By Brad Courtney

In July 1868, Albert Noyes, a transplanted New Englander, began circulating a rumor throughout Prescott. Noyes was the co-owner and operator of the four-year-old town’s first sawmill, the Quartz Mountain Sawmill, and he promised that he was going to build a house of business the likes of which early Prescottonians had never seen.

By the second week of August, Noyes was frequently seen working at the corner of Montezuma and Gurley Streets where Hotel St. Michael now stands. With sleeves rolled up, he measured out lumber and barked instructions to his crew. Locals were amazed not only by how quickly the frame was going up but by its size. They soon learned the finished structure was to be a sixty- by twenty-eight foot, two-story building, almost 3400 square feet: mammoth for its time—especially along the western frontier. The second story would be reserved for civic organizations such as the Masons and Odd Fellows. The first? A first-class saloon.

Although Noyes was an original 1864 Prescottonian, he apparently wasn’t completely familiar with the sometimes-unpredictable behavior of Arizona’s monsoon season. It wasn’t the best time to be building. On August 14, shortly after construction began, an especially heavy storm hit that set Granite Creek, next to which his sawmill was situated, on a bender. A flashflood washed away whole logs and ready-to-be-used lumber set aside for Noyes’s grand project.

Undaunted, Noyes restarted. Again townsfolk were astonished at how fast his building was being raised. The frame was completed, partly roofed and shingled when on the last day of August monsoon weather rudely interfered again. During a particularly violent storm, a gust of wind blustered in from the north that was so strong that it toppled Noyes’s work into a giant pile.

The next day, the dismayed but still undefeated sawmill operator assembled his crew and immediately began rebuilding. By Friday, the entire two-story frame was back in place. The Miner proudly reported: “So we go, building and improving in spite of obstacles.”

Good fortune finally shone on Noyes throughout September. In early October, his prized edifice was finished. Prescott knew something special was now standing on the southwest corner of Montezuma and Gurley, and wonderful things were predicted. Although still unnamed, locals believed it would prove “an ornament to the town” and “some jolly old times inside its glittering walls” were anticipated.

The saloon section of the new building was originally expected to be run by Cal Jackson. Albert Noyes, however, either changed his mind about renting his masterpiece, or he was made an offer he couldn’t refuse by an ambitious Andrew Moeller.

“Doc” Moeller ventured west from Pennsylvania to California during the Argonaut days of 1849 like so many other future original Prescottonians. When Arizona became a U.S. territory in 1863, Moeller headed there and initially landed in what would later become Mohave County. However, in 1864, greater opportunities became available in a newly established settlement that speedily became the capital of Arizona Territory: Prescott.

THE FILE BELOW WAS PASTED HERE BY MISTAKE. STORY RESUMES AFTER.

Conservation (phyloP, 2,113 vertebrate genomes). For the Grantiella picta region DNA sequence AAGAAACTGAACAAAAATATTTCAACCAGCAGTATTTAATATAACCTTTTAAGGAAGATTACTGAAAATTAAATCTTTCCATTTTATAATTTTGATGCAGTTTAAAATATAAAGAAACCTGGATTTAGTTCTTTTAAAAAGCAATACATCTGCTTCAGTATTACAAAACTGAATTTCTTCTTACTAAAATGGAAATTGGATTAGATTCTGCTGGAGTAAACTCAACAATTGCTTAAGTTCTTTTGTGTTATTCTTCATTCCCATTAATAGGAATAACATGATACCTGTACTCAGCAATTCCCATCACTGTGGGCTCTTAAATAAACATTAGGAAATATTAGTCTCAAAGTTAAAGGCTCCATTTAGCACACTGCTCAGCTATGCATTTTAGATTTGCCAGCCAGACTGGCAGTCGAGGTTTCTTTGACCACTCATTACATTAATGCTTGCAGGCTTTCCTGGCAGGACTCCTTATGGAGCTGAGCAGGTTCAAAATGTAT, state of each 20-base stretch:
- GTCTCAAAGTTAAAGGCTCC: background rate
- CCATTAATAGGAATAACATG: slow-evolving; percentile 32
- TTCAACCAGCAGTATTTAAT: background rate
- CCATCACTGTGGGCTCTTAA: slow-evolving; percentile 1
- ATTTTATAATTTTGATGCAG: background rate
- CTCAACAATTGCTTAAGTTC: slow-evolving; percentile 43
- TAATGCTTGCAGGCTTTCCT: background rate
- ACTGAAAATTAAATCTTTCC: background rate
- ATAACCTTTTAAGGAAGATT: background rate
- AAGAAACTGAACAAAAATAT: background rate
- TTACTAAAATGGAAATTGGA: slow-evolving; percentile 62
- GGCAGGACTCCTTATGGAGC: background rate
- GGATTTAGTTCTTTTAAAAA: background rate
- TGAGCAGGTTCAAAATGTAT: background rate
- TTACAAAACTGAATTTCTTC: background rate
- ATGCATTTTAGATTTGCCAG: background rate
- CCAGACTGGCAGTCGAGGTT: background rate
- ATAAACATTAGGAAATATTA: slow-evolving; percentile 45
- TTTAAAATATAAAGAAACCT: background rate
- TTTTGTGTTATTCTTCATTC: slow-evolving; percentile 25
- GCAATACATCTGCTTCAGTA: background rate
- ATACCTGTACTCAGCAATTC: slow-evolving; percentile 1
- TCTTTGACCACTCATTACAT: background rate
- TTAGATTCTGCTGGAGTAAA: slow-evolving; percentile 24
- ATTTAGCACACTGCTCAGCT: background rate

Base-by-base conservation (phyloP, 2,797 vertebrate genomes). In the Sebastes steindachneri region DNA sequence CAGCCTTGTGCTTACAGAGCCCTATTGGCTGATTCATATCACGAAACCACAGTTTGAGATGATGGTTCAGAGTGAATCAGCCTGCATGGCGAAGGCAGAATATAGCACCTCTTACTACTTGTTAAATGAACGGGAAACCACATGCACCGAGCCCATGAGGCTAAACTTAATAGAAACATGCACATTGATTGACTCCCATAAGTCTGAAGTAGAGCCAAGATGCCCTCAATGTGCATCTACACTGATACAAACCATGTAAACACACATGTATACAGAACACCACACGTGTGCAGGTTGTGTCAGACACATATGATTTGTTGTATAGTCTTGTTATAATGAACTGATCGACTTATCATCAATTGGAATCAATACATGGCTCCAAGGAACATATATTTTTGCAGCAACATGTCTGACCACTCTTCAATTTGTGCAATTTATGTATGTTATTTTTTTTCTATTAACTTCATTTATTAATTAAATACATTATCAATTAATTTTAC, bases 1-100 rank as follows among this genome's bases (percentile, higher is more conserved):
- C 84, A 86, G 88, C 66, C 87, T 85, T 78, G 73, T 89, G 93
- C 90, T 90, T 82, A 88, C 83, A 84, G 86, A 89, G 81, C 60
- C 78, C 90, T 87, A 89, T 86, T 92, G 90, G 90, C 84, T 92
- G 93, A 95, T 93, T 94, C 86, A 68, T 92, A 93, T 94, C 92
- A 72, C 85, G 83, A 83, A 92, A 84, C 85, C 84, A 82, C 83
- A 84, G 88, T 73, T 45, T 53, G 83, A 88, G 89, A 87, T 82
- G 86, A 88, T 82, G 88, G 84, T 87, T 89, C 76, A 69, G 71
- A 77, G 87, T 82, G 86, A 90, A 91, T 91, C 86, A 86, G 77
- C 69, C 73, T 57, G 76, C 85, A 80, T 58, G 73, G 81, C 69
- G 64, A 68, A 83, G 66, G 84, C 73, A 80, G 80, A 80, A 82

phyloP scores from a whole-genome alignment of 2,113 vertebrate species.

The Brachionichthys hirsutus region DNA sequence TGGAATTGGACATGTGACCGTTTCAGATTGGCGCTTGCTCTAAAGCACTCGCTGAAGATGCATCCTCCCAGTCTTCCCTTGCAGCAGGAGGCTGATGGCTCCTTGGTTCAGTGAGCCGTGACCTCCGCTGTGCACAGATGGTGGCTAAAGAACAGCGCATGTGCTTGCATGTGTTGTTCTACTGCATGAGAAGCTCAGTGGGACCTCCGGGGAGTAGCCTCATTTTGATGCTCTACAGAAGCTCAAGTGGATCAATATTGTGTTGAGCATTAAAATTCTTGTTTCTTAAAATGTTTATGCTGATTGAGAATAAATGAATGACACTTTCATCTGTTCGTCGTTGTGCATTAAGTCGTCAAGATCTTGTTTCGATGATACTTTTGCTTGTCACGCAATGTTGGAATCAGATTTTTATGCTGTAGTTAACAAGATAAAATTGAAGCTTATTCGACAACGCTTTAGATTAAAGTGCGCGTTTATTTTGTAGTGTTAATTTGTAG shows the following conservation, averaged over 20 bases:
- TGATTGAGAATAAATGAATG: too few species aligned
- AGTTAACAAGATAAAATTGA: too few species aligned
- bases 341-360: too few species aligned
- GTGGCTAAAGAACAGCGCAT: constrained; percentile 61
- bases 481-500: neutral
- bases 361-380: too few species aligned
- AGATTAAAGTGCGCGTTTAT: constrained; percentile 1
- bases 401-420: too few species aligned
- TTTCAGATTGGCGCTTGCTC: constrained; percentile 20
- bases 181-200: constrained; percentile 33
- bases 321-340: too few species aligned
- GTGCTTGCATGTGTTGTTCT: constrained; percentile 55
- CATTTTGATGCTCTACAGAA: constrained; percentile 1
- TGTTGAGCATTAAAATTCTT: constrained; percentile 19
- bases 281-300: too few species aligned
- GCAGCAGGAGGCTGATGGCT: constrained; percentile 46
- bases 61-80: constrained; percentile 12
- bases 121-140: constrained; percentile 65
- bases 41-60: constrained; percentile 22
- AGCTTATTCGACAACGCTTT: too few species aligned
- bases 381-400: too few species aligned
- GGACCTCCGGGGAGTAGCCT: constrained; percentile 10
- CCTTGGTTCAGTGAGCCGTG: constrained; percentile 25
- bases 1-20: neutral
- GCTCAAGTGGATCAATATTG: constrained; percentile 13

In November 1864, Moeller accepted a job that would change the direction of his life. He became one of two bartenders at Prescott’s first significant saloon, the Quartz Rock on Granite Street. He must’ve earned ample tips, because on September 9, 1867, Moeller bought the place for $6600. A year later, he also purchased Noyes’s landmark structure on Montezuma Street for $8500.

Initially, it was simply called “Moeller’s building.” On the Thanksgiving evening of 1868, it was the site of Prescott’s first ball, which was attended by 200 souls, only forty of which were female. The opening night for the saloon, still unnamed, was December 5. The Miner declared that Moeller had made his “new billiard and drinking saloon [the] best finished and furnished in the Territory.” It wasn’t until 1869 that the bar’s name appeared in the Miner: the Diana Saloon.

Although the roots of Whiskey Row can be traced all the way back to 1864, the Diana was the first giant step in the row’s evolution; it was its cornerstone for fifteen years. For six of them it was Prescott’s top saloon. Indeed, countless “jolly old times” were had. Unfortunately, being constantly and heavily peopled also insured tragedy; the Diana hosted some of early Prescott’s bloodiest nights.

There is so much more. Join Brad Courtney, author of Prescott’s Original Whiskey Row, on Saturday, March 19, at 2 PM at the Sharlot Hall Museum where he will be presenting the fuller story entitled “The Origins of Whiskey Row.”

“Days Past” is a collaborative project of the Sharlot Hall Museum and the Prescott Corral of Westerners International ( This and other Days Past articles are also available at The public is encouraged to submit proposed articles to contact SHM Library & Archives reference desk at 928-445-3122 Ext. 14, or via email at for information.